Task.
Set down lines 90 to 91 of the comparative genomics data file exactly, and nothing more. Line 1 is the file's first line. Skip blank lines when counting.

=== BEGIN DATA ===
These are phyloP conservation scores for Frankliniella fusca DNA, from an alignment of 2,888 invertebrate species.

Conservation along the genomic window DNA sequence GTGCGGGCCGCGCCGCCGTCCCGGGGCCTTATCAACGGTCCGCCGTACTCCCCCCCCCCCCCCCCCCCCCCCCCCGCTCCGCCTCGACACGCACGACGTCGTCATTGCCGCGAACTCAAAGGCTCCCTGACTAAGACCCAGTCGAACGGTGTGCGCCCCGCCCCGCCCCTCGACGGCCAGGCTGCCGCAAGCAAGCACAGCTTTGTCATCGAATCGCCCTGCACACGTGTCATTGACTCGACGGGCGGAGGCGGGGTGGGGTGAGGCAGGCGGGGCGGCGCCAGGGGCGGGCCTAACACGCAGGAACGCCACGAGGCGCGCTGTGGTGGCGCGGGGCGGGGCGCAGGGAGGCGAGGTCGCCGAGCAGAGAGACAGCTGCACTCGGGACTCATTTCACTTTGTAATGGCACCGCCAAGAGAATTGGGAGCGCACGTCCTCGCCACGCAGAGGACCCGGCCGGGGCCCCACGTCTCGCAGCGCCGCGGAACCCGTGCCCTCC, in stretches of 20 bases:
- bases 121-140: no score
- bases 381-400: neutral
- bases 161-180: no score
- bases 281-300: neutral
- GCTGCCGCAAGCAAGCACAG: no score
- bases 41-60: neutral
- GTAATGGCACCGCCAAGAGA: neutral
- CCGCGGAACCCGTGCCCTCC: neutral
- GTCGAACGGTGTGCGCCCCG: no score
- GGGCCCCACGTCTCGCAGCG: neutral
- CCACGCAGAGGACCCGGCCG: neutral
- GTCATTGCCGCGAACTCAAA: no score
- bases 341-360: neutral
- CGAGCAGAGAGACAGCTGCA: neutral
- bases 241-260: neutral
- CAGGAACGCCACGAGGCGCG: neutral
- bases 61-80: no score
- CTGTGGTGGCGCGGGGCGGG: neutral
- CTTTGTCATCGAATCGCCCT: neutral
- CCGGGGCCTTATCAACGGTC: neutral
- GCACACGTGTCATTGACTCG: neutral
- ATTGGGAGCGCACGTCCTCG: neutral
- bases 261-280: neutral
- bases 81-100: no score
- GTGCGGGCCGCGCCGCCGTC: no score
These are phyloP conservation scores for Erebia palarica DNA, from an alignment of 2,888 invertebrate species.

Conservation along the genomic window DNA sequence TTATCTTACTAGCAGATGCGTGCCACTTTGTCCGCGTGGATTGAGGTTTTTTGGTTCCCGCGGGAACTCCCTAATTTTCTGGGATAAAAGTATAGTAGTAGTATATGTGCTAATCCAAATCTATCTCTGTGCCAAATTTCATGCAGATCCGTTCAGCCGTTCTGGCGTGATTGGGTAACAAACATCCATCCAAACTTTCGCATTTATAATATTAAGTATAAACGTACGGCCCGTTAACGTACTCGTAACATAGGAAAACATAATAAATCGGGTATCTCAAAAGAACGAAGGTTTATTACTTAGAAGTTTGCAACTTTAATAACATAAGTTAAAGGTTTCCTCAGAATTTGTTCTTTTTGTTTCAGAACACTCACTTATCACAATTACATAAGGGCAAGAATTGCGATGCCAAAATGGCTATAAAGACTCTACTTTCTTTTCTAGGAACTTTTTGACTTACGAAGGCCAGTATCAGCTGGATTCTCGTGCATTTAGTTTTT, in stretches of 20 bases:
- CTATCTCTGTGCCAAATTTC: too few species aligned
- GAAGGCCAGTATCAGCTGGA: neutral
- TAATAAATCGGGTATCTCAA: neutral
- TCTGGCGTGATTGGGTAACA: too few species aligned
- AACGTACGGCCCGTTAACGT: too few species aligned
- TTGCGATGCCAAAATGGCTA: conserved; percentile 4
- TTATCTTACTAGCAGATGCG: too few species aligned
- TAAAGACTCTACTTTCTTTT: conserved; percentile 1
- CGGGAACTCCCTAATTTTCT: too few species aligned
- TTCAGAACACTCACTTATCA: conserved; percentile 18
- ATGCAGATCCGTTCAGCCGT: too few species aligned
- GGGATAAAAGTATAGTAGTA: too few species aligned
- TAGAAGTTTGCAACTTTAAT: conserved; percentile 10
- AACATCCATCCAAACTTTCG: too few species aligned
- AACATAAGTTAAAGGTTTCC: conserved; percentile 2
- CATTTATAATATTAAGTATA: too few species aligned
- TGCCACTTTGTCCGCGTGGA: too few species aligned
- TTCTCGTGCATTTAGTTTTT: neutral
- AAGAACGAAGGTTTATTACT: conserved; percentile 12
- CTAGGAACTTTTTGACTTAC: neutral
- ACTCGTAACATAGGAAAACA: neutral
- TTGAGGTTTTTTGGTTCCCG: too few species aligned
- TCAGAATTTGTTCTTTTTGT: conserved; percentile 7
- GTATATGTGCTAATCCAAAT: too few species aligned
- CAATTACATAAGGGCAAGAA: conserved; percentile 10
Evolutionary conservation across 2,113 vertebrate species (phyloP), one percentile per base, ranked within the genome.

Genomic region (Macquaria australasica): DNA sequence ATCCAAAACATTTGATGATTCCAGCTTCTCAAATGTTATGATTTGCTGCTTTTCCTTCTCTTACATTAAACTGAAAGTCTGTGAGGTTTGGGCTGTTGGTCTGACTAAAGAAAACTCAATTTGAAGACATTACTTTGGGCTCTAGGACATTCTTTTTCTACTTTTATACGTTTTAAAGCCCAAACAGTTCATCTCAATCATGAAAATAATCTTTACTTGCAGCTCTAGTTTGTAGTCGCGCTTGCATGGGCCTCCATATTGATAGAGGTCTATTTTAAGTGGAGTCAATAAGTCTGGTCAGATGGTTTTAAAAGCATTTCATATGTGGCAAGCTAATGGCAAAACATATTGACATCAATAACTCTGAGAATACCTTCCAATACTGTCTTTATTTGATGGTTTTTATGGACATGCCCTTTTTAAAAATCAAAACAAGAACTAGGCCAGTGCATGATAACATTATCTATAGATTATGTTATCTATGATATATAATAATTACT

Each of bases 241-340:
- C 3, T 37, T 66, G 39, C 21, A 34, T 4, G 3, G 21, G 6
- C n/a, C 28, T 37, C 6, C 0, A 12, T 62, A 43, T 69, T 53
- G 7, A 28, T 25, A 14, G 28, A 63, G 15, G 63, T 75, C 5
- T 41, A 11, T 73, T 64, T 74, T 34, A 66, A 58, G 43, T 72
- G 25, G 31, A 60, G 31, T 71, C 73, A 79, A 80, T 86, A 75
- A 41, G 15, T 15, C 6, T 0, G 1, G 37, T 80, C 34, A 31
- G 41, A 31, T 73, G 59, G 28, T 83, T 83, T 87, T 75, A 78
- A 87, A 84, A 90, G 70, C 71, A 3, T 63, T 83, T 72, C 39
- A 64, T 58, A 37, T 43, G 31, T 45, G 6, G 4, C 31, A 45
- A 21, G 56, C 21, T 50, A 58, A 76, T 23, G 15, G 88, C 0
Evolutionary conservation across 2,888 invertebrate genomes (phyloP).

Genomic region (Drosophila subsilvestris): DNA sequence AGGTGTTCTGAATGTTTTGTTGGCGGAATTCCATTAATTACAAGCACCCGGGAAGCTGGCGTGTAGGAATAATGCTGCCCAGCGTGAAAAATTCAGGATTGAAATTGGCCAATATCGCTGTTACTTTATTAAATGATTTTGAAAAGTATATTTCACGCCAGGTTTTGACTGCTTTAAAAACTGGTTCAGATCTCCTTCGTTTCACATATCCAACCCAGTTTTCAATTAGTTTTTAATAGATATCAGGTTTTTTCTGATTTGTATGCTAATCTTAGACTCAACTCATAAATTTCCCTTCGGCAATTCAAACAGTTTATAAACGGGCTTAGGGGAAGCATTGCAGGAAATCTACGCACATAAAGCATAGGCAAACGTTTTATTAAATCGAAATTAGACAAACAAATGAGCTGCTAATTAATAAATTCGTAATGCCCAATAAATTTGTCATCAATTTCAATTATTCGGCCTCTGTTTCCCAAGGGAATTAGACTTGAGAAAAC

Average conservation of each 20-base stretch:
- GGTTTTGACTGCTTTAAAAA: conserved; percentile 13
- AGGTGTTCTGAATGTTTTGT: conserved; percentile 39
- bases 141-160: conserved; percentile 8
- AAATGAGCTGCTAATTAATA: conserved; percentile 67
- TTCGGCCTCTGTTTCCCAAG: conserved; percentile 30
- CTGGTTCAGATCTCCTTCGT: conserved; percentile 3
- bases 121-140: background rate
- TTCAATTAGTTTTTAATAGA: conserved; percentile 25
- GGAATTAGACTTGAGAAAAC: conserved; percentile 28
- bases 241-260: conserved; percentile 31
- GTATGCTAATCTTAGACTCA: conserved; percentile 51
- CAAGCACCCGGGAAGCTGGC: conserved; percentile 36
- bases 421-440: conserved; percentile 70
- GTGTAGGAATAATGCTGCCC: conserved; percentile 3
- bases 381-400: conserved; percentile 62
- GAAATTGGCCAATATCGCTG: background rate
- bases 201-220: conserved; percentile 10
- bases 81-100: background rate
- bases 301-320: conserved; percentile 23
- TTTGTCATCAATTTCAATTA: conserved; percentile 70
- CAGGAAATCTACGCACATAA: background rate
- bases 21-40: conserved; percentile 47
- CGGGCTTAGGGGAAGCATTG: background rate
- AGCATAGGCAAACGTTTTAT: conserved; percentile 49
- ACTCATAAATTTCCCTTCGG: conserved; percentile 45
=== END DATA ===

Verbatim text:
- TTTGTCATCAATTTCAATTA: conserved; percentile 70
- CAGGAAATCTACGCACATAA: background rate